Law professors discuss new book on religious freedom

The Center for Citizenship and Constitutional Government (CCCG) hosted “Agreeing to Disagree: How the Establishment Clause Protects Religious Diversity and Freedom of Conscience” on November 8. The panel discussion between Nathan S. Chapman, Pope F. Brock Professor of Law at the University of Georgia School of Law, and Donald Drakeman, CCCG Distinguished Research Professor, focused on the legal, political, and philosophical origins of the Establishment Clause as well as its implications for modern political discourse.

The subject of the discussion was Chapman’s 2023 book, Agreeing to Disagree, which he co-authored with Michael W. McConnell, Director of the Constitutional Law Center at Stanford University. Chapman began the panel by arguing that the conventional idea of “separation of church and state” fails to accurately capture the meaning that the Framers intended in the writing of the Establishment Clause. This interpretation, he said, wrongly suggests that the church and state are at odds with one another. Rather, Chapman claims that they simply intended to prevent the federal government from incentivizing religious uniformity. The Establishment Clause, considered alongside the Free Exercise Clause, permits an “agreement to disagree” on religious matters.

As a historical matter, Chapman pointed out that half of the states retained some form of religious establishment at the time of the First Amendment’s adoption in 1791. Although the term “establishment of religion” would have been understood by everyone at the time it was added to the Constitution, Chapman and McConnell’s book aims to clarify how the Founder’s conceptions of the “establishment” and “free exercise” of religion have been understood in judicial interpretation and broader public discourse.

Drakeman, who joined the panel via Zoom, offered limited praise for the book, saying that the principles of agreeing to disagree “could be the future” as a way to make peace amidst America’s increasing political polarization, and hoped that Chapman’s work may help build the case for the conservative-controlled court system to move towards a stance more friendly to religious interests.

However, Drakeman thought that the book failed to go far enough in advocating for a more robust approach to religious freedom in the public square. He argued an even more narrow view of the Establishment Clause, arguing that the sole purpose of the clause was to prevent the federal government from establishing a national church. He also mentioned the idea that “no group can use its power to promote its religion . . . [represents] the establishment of Baptist theology.”

Instead, he said, the government can use political power to promote some religious ideas, as long as they do not establish a national church that clearly preferences one denomination over another. Drakeman argued a cohesive case for this view in his 2009 book Church, State, and Original Intent.

Junior John Soza, a Menard Family Tocqueville Fellow with the CCCG, related the event to one of his classes. He told the Rover, “The lecture helped crystallize some of the topics discussed in a class I am currently taking taught by Professor Muñoz on church and state issues.” Soza added that he “came away with a better understanding of how the Supreme Court is likely to rule in future cases” involving religious freedom.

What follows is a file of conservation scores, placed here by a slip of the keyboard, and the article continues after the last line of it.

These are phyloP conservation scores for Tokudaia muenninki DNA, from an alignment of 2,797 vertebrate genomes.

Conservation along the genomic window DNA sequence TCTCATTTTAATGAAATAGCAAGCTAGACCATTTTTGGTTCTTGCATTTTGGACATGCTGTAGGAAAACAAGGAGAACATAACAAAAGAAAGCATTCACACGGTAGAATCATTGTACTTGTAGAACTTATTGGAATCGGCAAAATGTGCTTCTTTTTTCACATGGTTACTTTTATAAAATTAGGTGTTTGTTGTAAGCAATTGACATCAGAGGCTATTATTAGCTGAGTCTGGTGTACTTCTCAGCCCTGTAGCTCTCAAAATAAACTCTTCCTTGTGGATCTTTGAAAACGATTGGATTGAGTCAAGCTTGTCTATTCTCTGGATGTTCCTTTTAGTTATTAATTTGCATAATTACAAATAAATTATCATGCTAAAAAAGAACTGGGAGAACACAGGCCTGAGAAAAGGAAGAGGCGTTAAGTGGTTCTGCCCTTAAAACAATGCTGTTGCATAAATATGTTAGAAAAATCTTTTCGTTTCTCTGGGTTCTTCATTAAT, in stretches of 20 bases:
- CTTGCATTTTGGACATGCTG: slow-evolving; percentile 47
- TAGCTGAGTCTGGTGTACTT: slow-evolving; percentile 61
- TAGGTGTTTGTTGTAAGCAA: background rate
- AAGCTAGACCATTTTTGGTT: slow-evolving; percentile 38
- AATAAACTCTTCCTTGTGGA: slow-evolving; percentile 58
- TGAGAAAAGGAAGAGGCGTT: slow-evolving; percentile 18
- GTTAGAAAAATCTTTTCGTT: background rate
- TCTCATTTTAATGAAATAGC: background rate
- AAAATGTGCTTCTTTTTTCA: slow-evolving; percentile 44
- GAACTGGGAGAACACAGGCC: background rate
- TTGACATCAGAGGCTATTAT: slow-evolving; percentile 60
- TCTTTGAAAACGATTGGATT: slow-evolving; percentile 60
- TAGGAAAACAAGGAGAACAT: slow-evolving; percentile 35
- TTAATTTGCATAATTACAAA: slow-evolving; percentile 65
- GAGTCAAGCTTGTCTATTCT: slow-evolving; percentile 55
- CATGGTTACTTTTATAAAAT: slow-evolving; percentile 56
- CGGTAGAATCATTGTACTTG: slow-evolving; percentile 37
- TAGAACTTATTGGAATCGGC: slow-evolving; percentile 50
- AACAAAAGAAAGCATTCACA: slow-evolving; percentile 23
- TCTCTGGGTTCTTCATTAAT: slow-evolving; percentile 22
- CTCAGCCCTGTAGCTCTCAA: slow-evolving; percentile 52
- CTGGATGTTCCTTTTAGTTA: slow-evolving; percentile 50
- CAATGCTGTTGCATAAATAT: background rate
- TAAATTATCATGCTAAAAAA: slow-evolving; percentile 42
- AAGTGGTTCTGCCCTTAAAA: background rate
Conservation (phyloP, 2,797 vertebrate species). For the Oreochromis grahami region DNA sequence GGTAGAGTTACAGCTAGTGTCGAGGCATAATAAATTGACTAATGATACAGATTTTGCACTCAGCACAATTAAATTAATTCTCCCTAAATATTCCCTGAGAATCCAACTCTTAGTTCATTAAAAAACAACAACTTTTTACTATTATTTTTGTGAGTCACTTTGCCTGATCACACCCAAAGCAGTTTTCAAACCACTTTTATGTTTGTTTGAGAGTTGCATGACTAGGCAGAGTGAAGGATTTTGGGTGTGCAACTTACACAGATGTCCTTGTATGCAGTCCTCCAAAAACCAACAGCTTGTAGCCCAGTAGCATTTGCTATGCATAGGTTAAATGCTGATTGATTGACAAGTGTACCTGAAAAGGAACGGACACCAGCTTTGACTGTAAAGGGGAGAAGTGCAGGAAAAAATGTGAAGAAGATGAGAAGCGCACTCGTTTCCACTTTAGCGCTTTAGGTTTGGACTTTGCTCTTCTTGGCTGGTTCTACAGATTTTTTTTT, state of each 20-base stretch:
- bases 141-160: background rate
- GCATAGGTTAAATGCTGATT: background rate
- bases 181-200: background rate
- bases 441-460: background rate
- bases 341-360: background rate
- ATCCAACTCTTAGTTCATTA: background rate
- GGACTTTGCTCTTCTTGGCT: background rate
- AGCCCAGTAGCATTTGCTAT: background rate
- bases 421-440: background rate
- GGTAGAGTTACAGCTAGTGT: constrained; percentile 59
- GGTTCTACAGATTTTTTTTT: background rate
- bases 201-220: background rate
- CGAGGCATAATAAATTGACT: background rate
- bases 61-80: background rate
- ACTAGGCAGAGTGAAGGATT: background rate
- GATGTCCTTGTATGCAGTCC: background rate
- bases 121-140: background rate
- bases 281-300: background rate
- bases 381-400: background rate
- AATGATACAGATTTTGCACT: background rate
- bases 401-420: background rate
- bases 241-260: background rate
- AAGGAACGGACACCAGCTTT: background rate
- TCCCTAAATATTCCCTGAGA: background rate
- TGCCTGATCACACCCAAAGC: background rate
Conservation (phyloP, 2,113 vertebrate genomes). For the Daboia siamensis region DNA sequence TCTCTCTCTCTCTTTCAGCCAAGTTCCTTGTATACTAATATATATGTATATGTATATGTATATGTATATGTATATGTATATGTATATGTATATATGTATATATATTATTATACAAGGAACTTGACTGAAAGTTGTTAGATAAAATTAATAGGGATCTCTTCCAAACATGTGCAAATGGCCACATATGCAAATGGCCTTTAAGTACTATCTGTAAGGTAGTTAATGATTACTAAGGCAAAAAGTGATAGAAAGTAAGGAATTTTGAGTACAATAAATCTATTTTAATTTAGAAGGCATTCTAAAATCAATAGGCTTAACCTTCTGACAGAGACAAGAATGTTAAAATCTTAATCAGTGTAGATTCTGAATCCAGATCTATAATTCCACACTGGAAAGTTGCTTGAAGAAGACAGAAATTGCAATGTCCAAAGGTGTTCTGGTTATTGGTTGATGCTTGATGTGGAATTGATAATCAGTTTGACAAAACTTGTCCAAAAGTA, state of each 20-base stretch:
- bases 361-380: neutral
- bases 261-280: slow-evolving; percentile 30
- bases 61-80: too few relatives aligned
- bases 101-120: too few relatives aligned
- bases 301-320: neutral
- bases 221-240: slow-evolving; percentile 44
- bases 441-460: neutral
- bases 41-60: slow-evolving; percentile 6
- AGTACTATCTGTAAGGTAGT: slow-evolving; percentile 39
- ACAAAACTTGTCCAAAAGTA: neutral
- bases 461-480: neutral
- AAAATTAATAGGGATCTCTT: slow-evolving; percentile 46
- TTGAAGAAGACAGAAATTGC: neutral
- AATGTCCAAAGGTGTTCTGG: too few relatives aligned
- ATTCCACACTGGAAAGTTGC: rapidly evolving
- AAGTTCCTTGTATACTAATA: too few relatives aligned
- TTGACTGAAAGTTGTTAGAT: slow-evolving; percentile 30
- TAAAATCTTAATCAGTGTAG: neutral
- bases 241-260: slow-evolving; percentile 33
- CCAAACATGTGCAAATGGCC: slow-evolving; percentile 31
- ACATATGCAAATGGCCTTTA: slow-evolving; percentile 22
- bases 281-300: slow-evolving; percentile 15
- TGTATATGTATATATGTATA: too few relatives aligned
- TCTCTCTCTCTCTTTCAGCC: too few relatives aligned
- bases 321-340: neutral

The 2022 Supreme Court case Kennedy v. Bremerton School District was a focal point of the panel discussion. A landmark decision in the history of Establishment Clause jurisprudence, the case overturned the central element of the court’s 1971 decision in Lemon v. Kurtzman, which established the “Lemon Test,” a tripartite method of determining whether laws relating to religious expression were constitutional. 

The subject of the Bremerton case was an attempt by the school district to prevent a high school football coach from praying on the field after games. While the Washington school district feared that the prayer would be viewed as a violation of the Establishment Clause, the court ruled 6-3 that the district had no right to restrict the coach. Both panelists spoke positively about the decision, concurring that it represented a move by the conservative-controlled court towards a more friendly stance on religion in the public sphere.

“I was particularly interested in the discussion of Kennedy v. Bremerton. The circumstances that Professor Chapman laid out related to prayer in the locker room versus prayer on the field made me rethink how I understood the case,” said Soza.

Junior Nathan Desautels explained that the panel made him more optimistic about the future of religion in America: “I thought that the panelists made strong legal arguments, which I hope the court will take into account in future cases. By moving towards a public culture which is more hospitable to religion, we will help make the way for a complete victory of Catholicism in political life.”

Mark Ballesteros is a senior from Westport, Connecticut studying finance. Currently president of the Notre Dame College Republicans, he describes himself as “the only real classical liberal” and a “Lee Kuan Yew enthusiast.” He can be reached at

Photo Credit: University of Georgia School of Law

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